Thought Experiment

By Bill Halvorsen



  
Suppose one day you opened your Sunday paper and found out that a bunch of activist Christians had gotten together and taken out an ad declaring that Judaism was not responsible for the Russian Revolution. You would probably think they were a little bit crazy to even say that, the second thing you might think is that it is a little patronizing for the exponents of one great religion to be "excusing" the supposed transgressions of another. Deep in your mind you might start thinking why someone would bring this up in the first place, sort of like the political candidate who says, "I have no doubts about the patriotism of my opponent" when of course what he really wants is for you to start thinking along those lines.

   I felt something similar the other day, when I opened up the New York Times last Sunday and saw that a bunch of Jewish leaders had taken out an ad, saying that Christianity was not responsible for the Holocaust. Well, that's nice, I thought, now where's the ad saying that Islam is not responsible for Hiroshima? 

But after awhile I got to thinking about it. I can understand why Jews think that Christianity might be to blame for the Holocaust. After all, isn't it frequently said that the Holocaust represented the "culmination of two millennia of Jew hatred"? The basis for that belief of course is because of the disparaging treatments of Jews in the New Testament, for example, because the Jews are portrayed as major players in the Crucifixion, and because Martin Luther made some nasty remarks about Jews while sitting at the dinner table, and because the Oberammergau passion play makes Jews out to be mean, or at least, did, until the ADL got them to re-write the script.

   It's interesting though that all of these presumed allegations about Christianity being to blame for the Holocaust the critics rarely provide any quotes. For example, they don't give us quotes like this one:

   All Jewish children are animals.

Or this one:

   Jewish girls are in a state of filth from birth.

Or this one:

   Jews prefer sex with cows.

Or this one:

   Jews and others who reject the Bible will go to hell and be punished there for all generations.


   I would bet if these types who are out to excuse Christianity for the Holocaust quoted things like the above, everyone would immediately understand why these Jewish people were being awfully big about letting Christians off the hook for the Holocaust. After all, the above quotes are demeaning, they are nasty, and and they seem to invite diminishing people and maltreating people solely on the basis of their religious beliefs.

   Yet there's a reason you won't see such quotes in any attacks on Christianity. The reason is that all four of the above quotes are from the Jewish Talmud, not any Christian writing, not even from the crumbs that fell off Luther's table. Just substitute the word "Gentile" for "Jewish" or "Jew" and "Talmud" for "Bible" to get the original sense. (To be specific, the references are as follows: Yebamoth 98a, Abodah Zarah 36b, Abodah Zarah 22a-22b, Rosh Hashanah 17a)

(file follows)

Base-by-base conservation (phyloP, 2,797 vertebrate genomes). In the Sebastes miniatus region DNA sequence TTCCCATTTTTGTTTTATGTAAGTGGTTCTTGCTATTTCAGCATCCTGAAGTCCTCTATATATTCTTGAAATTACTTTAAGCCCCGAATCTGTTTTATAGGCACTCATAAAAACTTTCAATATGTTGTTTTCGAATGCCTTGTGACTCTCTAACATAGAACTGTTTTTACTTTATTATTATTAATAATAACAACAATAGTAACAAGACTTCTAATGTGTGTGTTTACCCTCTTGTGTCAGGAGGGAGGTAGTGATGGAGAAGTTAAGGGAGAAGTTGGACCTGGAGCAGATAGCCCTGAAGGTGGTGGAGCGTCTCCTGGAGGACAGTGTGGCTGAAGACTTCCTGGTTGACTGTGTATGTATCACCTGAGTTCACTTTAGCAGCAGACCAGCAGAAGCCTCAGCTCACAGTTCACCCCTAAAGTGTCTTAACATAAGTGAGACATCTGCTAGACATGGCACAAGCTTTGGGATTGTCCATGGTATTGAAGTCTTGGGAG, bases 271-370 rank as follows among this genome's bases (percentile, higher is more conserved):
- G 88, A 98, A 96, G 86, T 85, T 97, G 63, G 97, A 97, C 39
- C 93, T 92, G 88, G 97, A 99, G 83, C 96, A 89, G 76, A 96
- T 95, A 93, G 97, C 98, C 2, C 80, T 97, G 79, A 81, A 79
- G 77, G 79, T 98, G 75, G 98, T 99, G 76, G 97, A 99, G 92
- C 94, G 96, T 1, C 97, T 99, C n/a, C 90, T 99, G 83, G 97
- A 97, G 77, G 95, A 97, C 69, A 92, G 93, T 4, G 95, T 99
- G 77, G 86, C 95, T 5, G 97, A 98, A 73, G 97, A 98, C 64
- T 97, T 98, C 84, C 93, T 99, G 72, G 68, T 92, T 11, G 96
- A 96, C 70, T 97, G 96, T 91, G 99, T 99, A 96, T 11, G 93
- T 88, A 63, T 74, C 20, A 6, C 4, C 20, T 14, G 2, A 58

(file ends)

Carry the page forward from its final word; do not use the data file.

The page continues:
Now let's just suppose I had a big hair up my nose about the Russian Revolution, Joe Stalin, the GULAG, the Ukrainian Famine and all the rest of it. I know a lot of Bolsheviks were from a Jewish background. So I could construct an argument like this: Jewish writings say nasty things about Christians, some people of Jewish background did nasty things to Christians, therefore the Jews were responsible for the Russian Revolution and the whole mess that came afterwards. And then I could get to the really good part. I could forgive them. I could forgive the Jewish religion for what it did to us filthy cow-lusting goyim.

   Of course it would be a stupid argument to make. Trotsky and the rest may have been from Jewish homes, but they weren't practicing Jews and they weren't doing what they were doing so that they could keep the Sabbath. They did it because they were in the grip of an ideology that said it was OK to destroy the lives of millions to "make a better world." As a matter of fact, they were a lot like the Nazis, of whom there was hardly a practicing or believing Christian in the bunch.

   So the question that I am sure is still going to come up is: what about all these nasty remarks? My response to that would be: Who cares? 

   The historical fact is that for over a thousand years or more Jews and Christians didn't get along very well. Sure, the Christians were in the majority so when things got hot the Jews usually came out on the short end of the stick, but any reading of history that pretends that the hostility wasn't mutual between these religions just hasn't been paying attention. The relics of Jew-hatred in medieval or reformation Christian writings, or even from the days of the New Testament, have no more meaning than this, and neither do the nasty anti-Christian writings that you can find scribbled in the Talmud. 

   Christians and Jews get along today for a lot of reasons, one of them being that no doubt few people pay attention to the fine-print anathemas in religious books. And they will continue to get along, no matter how many times someone comes up with centuries-old nasty remarks. They don't need apologies. They don't need to be excused.

 

Installed: 07/27/98, 1: 00 AM, PST


Source: The Revisionist, Codoh Series, No. 1, 2001, pp. .
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